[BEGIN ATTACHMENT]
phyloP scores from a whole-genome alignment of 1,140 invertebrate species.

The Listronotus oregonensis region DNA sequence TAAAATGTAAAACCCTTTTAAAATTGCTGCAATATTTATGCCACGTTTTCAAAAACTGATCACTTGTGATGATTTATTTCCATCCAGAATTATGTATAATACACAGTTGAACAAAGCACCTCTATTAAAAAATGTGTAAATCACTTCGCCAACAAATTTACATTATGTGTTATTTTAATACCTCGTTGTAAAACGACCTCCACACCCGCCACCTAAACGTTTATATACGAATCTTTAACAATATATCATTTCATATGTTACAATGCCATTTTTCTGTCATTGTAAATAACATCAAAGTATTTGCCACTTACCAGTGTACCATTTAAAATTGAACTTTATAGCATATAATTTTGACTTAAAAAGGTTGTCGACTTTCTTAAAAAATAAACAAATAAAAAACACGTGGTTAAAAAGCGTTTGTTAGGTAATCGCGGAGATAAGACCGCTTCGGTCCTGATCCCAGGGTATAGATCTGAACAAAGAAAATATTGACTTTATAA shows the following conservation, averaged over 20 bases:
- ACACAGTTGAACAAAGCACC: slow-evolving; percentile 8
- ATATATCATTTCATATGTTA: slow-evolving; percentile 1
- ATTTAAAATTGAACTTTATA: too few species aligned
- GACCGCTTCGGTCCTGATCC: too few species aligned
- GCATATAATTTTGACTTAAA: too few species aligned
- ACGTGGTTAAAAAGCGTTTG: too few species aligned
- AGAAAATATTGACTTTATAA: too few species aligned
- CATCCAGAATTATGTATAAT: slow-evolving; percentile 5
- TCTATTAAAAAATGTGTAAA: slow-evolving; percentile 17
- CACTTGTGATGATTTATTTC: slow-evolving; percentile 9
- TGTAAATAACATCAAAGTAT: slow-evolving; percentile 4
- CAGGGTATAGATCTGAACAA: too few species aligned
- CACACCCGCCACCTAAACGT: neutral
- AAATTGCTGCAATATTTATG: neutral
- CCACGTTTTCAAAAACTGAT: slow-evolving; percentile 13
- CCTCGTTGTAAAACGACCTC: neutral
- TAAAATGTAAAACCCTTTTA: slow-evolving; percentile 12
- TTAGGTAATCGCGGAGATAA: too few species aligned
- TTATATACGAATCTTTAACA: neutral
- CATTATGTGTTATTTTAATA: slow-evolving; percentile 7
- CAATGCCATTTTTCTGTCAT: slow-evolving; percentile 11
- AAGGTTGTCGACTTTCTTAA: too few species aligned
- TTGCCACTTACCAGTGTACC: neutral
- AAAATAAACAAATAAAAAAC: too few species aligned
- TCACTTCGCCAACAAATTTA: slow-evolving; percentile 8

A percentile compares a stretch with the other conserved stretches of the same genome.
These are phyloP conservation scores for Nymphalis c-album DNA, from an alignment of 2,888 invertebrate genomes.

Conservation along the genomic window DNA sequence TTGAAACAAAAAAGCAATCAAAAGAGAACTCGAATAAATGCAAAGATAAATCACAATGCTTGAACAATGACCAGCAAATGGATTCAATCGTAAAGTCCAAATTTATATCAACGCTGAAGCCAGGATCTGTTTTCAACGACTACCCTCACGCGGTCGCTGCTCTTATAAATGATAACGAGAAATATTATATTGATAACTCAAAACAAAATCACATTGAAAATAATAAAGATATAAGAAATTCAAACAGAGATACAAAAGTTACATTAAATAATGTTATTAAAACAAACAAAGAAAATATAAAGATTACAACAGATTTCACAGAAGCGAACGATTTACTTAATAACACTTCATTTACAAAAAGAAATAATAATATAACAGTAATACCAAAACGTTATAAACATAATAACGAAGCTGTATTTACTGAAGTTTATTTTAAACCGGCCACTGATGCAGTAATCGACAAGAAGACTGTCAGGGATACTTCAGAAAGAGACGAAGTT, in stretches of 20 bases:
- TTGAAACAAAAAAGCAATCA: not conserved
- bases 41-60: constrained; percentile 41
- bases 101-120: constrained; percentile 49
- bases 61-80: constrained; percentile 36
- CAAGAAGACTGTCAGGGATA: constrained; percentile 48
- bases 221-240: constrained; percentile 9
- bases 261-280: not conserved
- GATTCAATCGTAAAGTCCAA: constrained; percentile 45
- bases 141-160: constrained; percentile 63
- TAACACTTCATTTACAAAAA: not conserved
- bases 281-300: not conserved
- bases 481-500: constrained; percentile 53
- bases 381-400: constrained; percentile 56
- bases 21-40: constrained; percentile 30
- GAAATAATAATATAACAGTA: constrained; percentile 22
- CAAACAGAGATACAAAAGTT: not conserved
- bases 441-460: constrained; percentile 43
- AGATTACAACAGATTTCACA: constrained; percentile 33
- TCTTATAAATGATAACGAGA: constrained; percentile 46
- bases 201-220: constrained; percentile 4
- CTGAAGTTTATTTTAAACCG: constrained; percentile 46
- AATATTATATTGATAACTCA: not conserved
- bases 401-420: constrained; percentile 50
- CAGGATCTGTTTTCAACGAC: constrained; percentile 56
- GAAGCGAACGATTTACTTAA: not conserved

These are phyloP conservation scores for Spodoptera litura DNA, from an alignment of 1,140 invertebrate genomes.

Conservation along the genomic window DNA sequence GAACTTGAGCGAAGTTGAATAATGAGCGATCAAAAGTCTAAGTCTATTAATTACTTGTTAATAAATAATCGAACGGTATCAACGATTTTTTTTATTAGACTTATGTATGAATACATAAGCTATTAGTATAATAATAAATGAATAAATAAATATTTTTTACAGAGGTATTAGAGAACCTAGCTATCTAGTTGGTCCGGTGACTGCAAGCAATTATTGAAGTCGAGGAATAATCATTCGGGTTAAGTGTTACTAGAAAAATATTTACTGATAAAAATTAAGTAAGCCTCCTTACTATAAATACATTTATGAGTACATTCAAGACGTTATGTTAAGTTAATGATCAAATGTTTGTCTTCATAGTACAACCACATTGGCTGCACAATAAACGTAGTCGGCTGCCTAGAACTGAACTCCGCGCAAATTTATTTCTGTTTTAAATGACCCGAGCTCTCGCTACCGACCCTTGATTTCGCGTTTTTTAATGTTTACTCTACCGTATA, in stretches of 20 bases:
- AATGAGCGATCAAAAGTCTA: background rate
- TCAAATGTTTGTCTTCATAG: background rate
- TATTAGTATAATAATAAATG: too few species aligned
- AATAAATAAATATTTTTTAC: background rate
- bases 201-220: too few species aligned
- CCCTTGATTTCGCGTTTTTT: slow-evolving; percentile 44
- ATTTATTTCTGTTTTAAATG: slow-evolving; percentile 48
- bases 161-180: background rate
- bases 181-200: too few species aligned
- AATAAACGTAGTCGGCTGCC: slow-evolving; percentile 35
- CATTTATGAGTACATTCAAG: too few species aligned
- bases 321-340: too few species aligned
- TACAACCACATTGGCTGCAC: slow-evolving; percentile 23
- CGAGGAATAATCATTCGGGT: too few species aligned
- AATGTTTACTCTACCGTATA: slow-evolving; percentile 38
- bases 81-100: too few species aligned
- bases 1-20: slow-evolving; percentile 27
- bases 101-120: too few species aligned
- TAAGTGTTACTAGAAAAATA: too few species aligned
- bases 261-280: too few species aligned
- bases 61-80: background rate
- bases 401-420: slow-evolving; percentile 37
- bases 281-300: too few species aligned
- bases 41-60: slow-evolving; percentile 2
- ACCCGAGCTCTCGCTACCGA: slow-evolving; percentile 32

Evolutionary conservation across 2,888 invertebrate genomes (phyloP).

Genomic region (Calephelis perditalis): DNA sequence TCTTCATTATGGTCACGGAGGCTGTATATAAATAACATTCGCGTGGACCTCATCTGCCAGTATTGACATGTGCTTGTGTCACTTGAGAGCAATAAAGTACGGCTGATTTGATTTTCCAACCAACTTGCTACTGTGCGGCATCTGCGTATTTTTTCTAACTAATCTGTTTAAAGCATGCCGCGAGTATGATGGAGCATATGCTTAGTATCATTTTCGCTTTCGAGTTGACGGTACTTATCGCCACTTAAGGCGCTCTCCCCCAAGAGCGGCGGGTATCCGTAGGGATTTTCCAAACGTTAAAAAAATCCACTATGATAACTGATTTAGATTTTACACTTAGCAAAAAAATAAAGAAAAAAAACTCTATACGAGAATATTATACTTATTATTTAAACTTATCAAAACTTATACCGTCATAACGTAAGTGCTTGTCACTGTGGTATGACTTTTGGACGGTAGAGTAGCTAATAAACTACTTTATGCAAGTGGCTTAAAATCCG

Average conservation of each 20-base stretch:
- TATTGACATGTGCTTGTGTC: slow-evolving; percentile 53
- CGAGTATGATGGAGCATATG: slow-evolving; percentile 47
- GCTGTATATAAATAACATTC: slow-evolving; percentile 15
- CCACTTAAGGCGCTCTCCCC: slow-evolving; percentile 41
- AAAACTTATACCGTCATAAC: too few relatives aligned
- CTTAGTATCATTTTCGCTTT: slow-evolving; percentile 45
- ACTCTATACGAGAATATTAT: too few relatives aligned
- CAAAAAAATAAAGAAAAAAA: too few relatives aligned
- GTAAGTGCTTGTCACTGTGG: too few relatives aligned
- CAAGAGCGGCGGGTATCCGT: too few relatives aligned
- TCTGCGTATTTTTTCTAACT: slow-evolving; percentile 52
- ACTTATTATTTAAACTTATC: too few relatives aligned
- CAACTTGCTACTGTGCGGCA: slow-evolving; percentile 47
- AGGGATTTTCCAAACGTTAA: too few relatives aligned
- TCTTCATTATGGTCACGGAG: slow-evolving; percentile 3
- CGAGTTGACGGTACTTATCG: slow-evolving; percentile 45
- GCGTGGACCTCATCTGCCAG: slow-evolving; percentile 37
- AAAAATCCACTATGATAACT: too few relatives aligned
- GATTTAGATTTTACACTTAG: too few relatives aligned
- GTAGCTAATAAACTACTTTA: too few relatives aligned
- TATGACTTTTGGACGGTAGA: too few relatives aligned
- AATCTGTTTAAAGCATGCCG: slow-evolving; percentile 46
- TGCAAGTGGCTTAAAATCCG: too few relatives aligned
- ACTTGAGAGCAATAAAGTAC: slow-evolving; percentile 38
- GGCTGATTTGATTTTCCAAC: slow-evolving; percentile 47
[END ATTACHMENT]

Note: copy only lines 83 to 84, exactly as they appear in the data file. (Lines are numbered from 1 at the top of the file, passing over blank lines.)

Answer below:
Evolutionary conservation across 2,888 invertebrate genomes (phyloP).

Genomic region (Calephelis perditalis): DNA sequence TCTTCATTATGGTCACGGAGGCTGTATATAAATAACATTCGCGTGGACCTCATCTGCCAGTATTGACATGTGCTTGTGTCACTTGAGAGCAATAAAGTACGGCTGATTTGATTTTCCAACCAACTTGCTACTGTGCGGCATCTGCGTATTTTTTCTAACTAATCTGTTTAAAGCATGCCGCGAGTATGATGGAGCATATGCTTAGTATCATTTTCGCTTTCGAGTTGACGGTACTTATCGCCACTTAAGGCGCTCTCCCCCAAGAGCGGCGGGTATCCGTAGGGATTTTCCAAACGTTAAAAAAATCCACTATGATAACTGATTTAGATTTTACACTTAGCAAAAAAATAAAGAAAAAAAACTCTATACGAGAATATTATACTTATTATTTAAACTTATCAAAACTTATACCGTCATAACGTAAGTGCTTGTCACTGTGGTATGACTTTTGGACGGTAGAGTAGCTAATAAACTACTTTATGCAAGTGGCTTAAAATCCG